New Delhi: Attacking Prime Minister Manmohan Singh for speaking in different voices at home and abroad on key foreign policy issues, senior Bharatiya Janata Party (BJP) leader Yashwant Sinha Monday accused the government of abandoning the G-77 developing countries by striking a questionable climate change accord at Copenhagen.
“Yesterday (Sunday), the prime minister admitted that no one was happy with the outcome of the Copenhagen conference. You can’t sing a different tune when you come back home,” Sinha, a former external affairs minister, told in an interview.
“The same thing happened at Sharm el-Sheikh. The government has completely repudiated what happened at Sharm el-Sheikh,” Sinha maintained.
He was alluding to the July 16, 2008 India-Pakistan joint statement after Manmohan Singh’s talks with his Pakistani counterpart Yousuf Raza Gilani at the Egyptian resort on the sidelines of the Non-Aligned Movement (NAM) summit.
The contentious statement delinked actions against terror by Pakistan from the composite dialogue process and included the first-ever reference to Balochistan in a bilateral document that sparked an uproar in parliament. The government had to subsequently soft pedal on the statement, with Manmohan Singh hardening his stand on cross-border terror.
“In all areas of foreign policy, one notices the same thing,” said Sinha, who also served as finance minister during the BJP-led National Democratic Alliance (NDA) regime.
“From the nuclear deal to the WTO negotiations to climate change, we have been playing second fiddle to the US. This is clearly not in our national interest,” Sinha maintained.
“While no one is against friendship with the US, we should not play second fiddle to the US,” said Sinha, whose party took the lead in initiating a nuclear rapprochement with the US after sactions were imposed on India in the wake of the 1998 Pokhran tests.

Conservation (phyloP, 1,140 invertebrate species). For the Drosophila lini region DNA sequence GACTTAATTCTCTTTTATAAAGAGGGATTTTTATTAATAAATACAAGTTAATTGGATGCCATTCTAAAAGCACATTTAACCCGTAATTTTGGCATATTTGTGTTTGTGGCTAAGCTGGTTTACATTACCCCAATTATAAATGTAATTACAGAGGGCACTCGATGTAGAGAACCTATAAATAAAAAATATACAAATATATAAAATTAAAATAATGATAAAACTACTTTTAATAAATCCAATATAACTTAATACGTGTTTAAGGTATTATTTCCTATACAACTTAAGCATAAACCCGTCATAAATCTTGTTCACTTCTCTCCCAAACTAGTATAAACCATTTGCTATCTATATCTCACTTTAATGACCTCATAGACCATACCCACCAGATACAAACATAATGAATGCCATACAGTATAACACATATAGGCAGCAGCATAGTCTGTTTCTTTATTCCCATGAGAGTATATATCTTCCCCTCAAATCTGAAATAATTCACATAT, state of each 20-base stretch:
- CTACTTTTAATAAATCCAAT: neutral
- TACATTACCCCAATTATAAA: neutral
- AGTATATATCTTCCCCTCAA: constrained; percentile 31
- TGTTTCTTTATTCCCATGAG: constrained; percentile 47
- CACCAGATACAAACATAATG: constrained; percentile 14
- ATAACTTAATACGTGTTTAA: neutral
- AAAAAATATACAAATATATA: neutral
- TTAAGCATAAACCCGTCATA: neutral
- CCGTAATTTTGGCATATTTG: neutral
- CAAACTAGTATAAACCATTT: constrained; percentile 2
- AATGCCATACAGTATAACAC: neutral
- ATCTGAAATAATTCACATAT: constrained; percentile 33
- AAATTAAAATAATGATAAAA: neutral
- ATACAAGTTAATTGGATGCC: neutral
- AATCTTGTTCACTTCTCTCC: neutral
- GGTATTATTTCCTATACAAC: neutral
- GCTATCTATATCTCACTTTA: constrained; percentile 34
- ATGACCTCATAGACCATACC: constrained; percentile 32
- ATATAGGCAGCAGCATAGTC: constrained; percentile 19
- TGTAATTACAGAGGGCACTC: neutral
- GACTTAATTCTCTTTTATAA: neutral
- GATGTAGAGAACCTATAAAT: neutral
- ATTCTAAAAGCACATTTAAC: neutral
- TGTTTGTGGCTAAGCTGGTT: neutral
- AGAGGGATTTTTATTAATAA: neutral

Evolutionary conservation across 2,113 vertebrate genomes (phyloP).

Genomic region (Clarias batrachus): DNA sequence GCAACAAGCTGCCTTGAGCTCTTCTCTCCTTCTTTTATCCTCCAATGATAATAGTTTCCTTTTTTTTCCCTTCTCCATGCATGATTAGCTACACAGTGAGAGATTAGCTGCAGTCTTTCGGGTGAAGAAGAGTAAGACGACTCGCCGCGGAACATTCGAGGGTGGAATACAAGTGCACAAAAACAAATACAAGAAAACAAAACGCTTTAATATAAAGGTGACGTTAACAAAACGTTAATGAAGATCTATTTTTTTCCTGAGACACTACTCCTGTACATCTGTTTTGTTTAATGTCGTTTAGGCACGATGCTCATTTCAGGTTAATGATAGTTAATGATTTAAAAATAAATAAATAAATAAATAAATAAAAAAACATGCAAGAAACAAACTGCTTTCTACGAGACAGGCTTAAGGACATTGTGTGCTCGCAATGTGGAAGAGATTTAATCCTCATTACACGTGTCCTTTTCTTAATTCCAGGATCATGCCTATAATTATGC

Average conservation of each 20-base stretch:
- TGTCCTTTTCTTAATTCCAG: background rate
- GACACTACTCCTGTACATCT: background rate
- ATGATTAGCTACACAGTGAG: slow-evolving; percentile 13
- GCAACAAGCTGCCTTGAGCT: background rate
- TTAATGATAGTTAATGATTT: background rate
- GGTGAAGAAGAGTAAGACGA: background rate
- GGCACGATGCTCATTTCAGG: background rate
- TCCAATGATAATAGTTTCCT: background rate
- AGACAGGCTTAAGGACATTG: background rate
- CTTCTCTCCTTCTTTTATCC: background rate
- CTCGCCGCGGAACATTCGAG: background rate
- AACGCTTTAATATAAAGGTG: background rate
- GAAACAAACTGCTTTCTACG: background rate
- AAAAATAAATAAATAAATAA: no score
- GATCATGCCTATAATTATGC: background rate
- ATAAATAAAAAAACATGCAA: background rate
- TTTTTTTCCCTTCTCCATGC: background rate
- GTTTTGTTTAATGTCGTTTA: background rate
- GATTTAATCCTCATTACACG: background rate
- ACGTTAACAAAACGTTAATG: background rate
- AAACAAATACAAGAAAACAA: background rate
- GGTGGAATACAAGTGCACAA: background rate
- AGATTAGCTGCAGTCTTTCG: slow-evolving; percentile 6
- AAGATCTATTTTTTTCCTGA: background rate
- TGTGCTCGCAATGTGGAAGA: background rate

Sinha, according to party insiders, is expected to take over as chairman of the parliamentary standing committee on external affairs. Newly-appointed Leader of Opposition Sushma Swaraj has resigned from the post and has forwarded Sinha’s name for the job. Sinha, however, clarified that no final decision has been taken on the issue.
Sinha didn’t mince words in attacking the government’s handling of the climate change negotiations at Copenhagen last month. “The most damaging outcome of the Copenhagen conference has been that India has broken ranks with the G-77 countries. We left them high and dry,” Sinha pointed out.
“We struck our own accord with the BASIC countries,” said Sinha, referring to the last-minute pact struck at the Dec 7-18 Copenhagen summit between the leaders of Brazil, South Africa, India and China and US President Barack Obama.
By doing so, India betrayed the interests of developing countries, Sinha maintained.
“We are an emerging economy. India has a standing in the world. No one can deny it. But that does not mean we should abandon solidarity with the developing world,” he added.
“We have abandoned the G-77. It’s a major departure from our foreign policy,” he stressed. “In effect, we have buried the Kyoto Protocol, accepted quantitative restrictions and international verification. Call them by whatever name you will,” he said.
“It’s a complete and abject surrender to the US without any commitment on funding for climate change mitigation and adaptation,” he added.
“This government has been blundering its way through. It is committing one blunder after another,” Sinha said, adding that the BJP will try to pin the government down on these alleged foreign policy missteps in the budget session of parliament next month.